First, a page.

Migration from the KQ Implementation

Gordan Bobic gordan.bobic at gmail.com
Thu May 5 16:34:03 EDT 2011


On 05/05/2011 02:56 PM, Steve Costaras wrote:
>
> While I don't don a beard (grey or otherwise), and completely understand
> the need for recovery or alternative means to pull data from a FS to
> handle unexpected situations I think it should be clear that ZFS is
> actualy not much worse than the aggregate of it's comprising functions.
> Comparing it to a traditional file system (ufs, jfs, xfs, ext[1-4], et
> al) is not really apples to apples.
>
> ZFS in essence is three items in one, a RAID layer (regardless if this
> is different than block type traditional raid it is doing the same
> function) so that can be compared to say metadevices (MD; svm; etc.); a
> logical volume manager (VxVM; lvm; svm; etc. ) and then your FS of
> choice. You are getting all three layers basically merged together so
> failures in any one of the functional aspects can all have the same
> effect (data not available). Add to this other options that make it even
> harder such as dedup and compression. Traditionally, each 'layer' could
> be operated on one at a time so you can address lower issues before
> getting to the higher functions.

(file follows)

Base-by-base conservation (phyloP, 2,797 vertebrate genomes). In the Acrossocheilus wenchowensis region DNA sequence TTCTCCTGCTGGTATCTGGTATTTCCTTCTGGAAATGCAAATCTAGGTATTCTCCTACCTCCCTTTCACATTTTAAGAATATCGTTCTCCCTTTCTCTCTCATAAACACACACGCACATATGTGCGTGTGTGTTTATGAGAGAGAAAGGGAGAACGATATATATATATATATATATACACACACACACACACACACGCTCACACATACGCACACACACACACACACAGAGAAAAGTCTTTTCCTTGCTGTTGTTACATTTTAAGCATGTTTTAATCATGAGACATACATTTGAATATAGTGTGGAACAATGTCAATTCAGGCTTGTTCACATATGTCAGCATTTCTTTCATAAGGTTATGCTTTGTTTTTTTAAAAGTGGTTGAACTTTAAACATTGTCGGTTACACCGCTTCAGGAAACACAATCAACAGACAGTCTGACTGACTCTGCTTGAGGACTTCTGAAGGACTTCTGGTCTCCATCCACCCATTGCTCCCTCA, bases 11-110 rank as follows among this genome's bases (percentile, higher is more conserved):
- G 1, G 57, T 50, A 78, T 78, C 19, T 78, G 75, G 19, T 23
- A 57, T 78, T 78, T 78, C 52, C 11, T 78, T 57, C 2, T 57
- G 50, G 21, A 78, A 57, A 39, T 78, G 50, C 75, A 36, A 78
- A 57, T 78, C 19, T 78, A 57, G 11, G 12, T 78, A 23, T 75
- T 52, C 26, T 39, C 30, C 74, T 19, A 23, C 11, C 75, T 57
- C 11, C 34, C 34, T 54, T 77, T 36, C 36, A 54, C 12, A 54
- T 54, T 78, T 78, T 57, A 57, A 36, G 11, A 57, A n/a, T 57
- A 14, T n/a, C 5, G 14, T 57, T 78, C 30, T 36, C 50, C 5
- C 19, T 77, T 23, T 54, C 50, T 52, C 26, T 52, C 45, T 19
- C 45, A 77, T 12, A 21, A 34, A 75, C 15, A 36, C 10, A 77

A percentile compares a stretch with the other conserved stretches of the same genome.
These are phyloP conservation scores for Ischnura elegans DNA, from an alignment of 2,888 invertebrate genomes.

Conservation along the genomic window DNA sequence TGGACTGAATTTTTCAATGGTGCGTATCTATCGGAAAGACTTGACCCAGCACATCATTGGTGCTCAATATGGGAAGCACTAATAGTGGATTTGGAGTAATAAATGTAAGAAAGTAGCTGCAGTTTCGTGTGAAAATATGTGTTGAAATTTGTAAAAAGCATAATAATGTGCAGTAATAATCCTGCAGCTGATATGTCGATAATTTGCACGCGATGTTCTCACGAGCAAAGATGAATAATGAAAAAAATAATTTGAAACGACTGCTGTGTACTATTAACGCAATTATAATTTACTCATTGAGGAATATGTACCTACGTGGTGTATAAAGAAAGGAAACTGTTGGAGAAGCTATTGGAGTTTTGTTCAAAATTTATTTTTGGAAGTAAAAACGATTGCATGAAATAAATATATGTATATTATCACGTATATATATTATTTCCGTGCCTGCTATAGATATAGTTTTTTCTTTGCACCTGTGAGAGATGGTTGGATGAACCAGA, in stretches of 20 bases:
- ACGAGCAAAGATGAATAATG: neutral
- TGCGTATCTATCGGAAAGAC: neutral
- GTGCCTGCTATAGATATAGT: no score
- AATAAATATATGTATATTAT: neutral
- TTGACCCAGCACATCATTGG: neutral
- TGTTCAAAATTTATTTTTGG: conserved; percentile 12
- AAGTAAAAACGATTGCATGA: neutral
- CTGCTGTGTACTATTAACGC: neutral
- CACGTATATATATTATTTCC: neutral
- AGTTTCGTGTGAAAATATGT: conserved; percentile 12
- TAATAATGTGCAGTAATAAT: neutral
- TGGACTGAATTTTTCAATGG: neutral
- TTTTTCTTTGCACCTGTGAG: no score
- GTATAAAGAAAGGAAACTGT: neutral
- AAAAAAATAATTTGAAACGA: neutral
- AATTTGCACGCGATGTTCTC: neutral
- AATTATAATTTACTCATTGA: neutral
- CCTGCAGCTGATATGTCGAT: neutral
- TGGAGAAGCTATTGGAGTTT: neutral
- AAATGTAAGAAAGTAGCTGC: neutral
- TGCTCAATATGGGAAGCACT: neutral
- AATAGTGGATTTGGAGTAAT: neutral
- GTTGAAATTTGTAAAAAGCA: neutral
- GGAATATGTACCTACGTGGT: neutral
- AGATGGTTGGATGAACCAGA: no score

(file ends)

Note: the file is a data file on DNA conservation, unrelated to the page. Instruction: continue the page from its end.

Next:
I don't agree with this. Although the features are merged for reasons of 
performance, logically they are still separate, and repairing a pool (MD 
equivalent) should be doable independently of higher level functions.

[...]
> Remember what ZFS is (data/block availability and integrity) but not a
> solution for backups.

It's not a replacement for backups, but backups should only be required 
in case of either extreme hardware failure or user error (deleting 
files). The latter can be side-steppable by using something like CopyFS.

fsck is required for the cases inbetween hardware failure and user error.

One thing we have to remember is that advanced file systems like ZFS are 
usually used in cases where the amount of data is very large. That makes 
availability of good recovery tools more important because restoring 
from backups will take a prohibitively long time compared to fsck. Most 
people (myself included) do not fully grok just how much data 10TB is 
until you actually have to do something with _all_ of it (e.g. copy it 
from a backup server).

Gordan



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